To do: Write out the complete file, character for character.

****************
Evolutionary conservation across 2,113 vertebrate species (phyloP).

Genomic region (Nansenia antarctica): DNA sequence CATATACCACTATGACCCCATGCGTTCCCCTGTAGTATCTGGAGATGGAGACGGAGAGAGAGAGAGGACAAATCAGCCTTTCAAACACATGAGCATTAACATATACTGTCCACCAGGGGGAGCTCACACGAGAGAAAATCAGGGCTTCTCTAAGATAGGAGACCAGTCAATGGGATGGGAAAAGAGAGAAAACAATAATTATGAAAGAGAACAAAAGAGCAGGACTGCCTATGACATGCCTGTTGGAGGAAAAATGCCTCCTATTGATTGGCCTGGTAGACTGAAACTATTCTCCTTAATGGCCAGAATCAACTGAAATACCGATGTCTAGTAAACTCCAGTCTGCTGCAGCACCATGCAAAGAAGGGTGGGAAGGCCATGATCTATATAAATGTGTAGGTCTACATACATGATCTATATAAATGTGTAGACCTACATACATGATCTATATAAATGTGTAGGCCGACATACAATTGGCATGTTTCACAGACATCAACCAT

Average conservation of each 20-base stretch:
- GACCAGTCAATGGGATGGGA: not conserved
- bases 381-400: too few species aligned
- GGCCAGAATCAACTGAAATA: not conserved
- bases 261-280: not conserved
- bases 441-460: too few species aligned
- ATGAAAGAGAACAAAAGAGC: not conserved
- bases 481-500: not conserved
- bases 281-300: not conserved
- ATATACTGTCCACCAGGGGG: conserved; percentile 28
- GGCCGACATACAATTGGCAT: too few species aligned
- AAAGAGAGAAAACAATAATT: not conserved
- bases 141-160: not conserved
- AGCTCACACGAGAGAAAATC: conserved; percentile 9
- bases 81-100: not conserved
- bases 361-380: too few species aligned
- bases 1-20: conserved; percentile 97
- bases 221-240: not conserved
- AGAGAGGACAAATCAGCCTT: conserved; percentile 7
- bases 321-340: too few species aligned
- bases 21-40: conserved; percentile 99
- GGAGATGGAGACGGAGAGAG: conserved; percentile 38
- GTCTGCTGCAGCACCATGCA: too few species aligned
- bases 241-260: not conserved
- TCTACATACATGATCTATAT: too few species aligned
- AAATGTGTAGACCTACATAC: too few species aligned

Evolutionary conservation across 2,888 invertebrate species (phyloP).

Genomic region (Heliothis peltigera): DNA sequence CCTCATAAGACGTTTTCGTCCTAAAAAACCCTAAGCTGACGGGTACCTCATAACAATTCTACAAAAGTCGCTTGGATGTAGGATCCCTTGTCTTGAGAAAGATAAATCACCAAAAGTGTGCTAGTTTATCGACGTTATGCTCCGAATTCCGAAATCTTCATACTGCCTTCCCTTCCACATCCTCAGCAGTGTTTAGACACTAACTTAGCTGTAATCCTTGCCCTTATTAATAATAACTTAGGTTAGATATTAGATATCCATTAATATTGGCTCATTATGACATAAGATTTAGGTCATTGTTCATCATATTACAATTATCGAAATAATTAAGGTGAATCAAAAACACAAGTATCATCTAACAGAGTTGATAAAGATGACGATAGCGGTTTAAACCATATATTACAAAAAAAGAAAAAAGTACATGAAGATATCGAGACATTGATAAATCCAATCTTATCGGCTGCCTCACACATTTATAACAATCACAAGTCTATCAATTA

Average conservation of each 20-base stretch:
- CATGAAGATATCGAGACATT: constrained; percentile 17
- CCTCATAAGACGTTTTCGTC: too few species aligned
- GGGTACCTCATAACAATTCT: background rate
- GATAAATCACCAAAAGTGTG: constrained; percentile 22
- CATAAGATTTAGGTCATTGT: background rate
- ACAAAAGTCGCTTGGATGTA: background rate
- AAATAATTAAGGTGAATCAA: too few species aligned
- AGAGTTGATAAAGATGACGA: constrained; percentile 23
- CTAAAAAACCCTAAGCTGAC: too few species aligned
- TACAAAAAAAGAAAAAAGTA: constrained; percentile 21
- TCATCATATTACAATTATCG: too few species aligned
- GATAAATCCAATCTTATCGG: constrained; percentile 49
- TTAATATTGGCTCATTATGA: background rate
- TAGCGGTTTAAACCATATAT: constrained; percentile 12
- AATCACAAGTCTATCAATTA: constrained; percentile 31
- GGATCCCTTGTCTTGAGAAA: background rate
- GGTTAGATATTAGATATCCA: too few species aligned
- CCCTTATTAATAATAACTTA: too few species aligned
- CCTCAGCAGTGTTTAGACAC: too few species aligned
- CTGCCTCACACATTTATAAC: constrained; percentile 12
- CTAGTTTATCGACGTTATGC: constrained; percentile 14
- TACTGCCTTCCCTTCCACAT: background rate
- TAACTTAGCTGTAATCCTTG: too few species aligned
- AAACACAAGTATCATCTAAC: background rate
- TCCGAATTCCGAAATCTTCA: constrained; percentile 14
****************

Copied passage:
Evolutionary conservation across 2,113 vertebrate species (phyloP).

Genomic region (Nansenia antarctica): DNA sequence CATATACCACTATGACCCCATGCGTTCCCCTGTAGTATCTGGAGATGGAGACGGAGAGAGAGAGAGGACAAATCAGCCTTTCAAACACATGAGCATTAACATATACTGTCCACCAGGGGGAGCTCACACGAGAGAAAATCAGGGCTTCTCTAAGATAGGAGACCAGTCAATGGGATGGGAAAAGAGAGAAAACAATAATTATGAAAGAGAACAAAAGAGCAGGACTGCCTATGACATGCCTGTTGGAGGAAAAATGCCTCCTATTGATTGGCCTGGTAGACTGAAACTATTCTCCTTAATGGCCAGAATCAACTGAAATACCGATGTCTAGTAAACTCCAGTCTGCTGCAGCACCATGCAAAGAAGGGTGGGAAGGCCATGATCTATATAAATGTGTAGGTCTACATACATGATCTATATAAATGTGTAGACCTACATACATGATCTATATAAATGTGTAGGCCGACATACAATTGGCATGTTTCACAGACATCAACCAT

Average conservation of each 20-base stretch:
- GACCAGTCAATGGGATGGGA: not conserved
- bases 381-400: too few species aligned
- GGCCAGAATCAACTGAAATA: not conserved
- bases 261-280: not conserved
- bases 441-460: too few species aligned
- ATGAAAGAGAACAAAAGAGC: not conserved
- bases 481-500: not conserved
- bases 281-300: not conserved
- ATATACTGTCCACCAGGGGG: conserved; percentile 28
- GGCCGACATACAATTGGCAT: too few species aligned
- AAAGAGAGAAAACAATAATT: not conserved
- bases 141-160: not conserved
- AGCTCACACGAGAGAAAATC: conserved; percentile 9
- bases 81-100: not conserved
- bases 361-380: too few species aligned
- bases 1-20: conserved; percentile 97
- bases 221-240: not conserved
- AGAGAGGACAAATCAGCCTT: conserved; percentile 7
- bases 321-340: too few species aligned
- bases 21-40: conserved; percentile 99
- GGAGATGGAGACGGAGAGAG: conserved; percentile 38
- GTCTGCTGCAGCACCATGCA: too few species aligned
- bases 241-260: not conserved
- TCTACATACATGATCTATAT: too few species aligned
- AAATGTGTAGACCTACATAC: too few species aligned

Evolutionary conservation across 2,888 invertebrate species (phyloP).

Genomic region (Heliothis peltigera): DNA sequence CCTCATAAGACGTTTTCGTCCTAAAAAACCCTAAGCTGACGGGTACCTCATAACAATTCTACAAAAGTCGCTTGGATGTAGGATCCCTTGTCTTGAGAAAGATAAATCACCAAAAGTGTGCTAGTTTATCGACGTTATGCTCCGAATTCCGAAATCTTCATACTGCCTTCCCTTCCACATCCTCAGCAGTGTTTAGACACTAACTTAGCTGTAATCCTTGCCCTTATTAATAATAACTTAGGTTAGATATTAGATATCCATTAATATTGGCTCATTATGACATAAGATTTAGGTCATTGTTCATCATATTACAATTATCGAAATAATTAAGGTGAATCAAAAACACAAGTATCATCTAACAGAGTTGATAAAGATGACGATAGCGGTTTAAACCATATATTACAAAAAAAGAAAAAAGTACATGAAGATATCGAGACATTGATAAATCCAATCTTATCGGCTGCCTCACACATTTATAACAATCACAAGTCTATCAATTA

Average conservation of each 20-base stretch:
- CATGAAGATATCGAGACATT: constrained; percentile 17
- CCTCATAAGACGTTTTCGTC: too few species aligned
- GGGTACCTCATAACAATTCT: background rate
- GATAAATCACCAAAAGTGTG: constrained; percentile 22
- CATAAGATTTAGGTCATTGT: background rate
- ACAAAAGTCGCTTGGATGTA: background rate
- AAATAATTAAGGTGAATCAA: too few species aligned
- AGAGTTGATAAAGATGACGA: constrained; percentile 23
- CTAAAAAACCCTAAGCTGAC: too few species aligned
- TACAAAAAAAGAAAAAAGTA: constrained; percentile 21
- TCATCATATTACAATTATCG: too few species aligned
- GATAAATCCAATCTTATCGG: constrained; percentile 49
- TTAATATTGGCTCATTATGA: background rate
- TAGCGGTTTAAACCATATAT: constrained; percentile 12
- AATCACAAGTCTATCAATTA: constrained; percentile 31
- GGATCCCTTGTCTTGAGAAA: background rate
- GGTTAGATATTAGATATCCA: too few species aligned
- CCCTTATTAATAATAACTTA: too few species aligned
- CCTCAGCAGTGTTTAGACAC: too few species aligned
- CTGCCTCACACATTTATAAC: constrained; percentile 12
- CTAGTTTATCGACGTTATGC: constrained; percentile 14
- TACTGCCTTCCCTTCCACAT: background rate
- TAACTTAGCTGTAATCCTTG: too few species aligned
- AAACACAAGTATCATCTAAC: background rate
- TCCGAATTCCGAAATCTTCA: constrained; percentile 14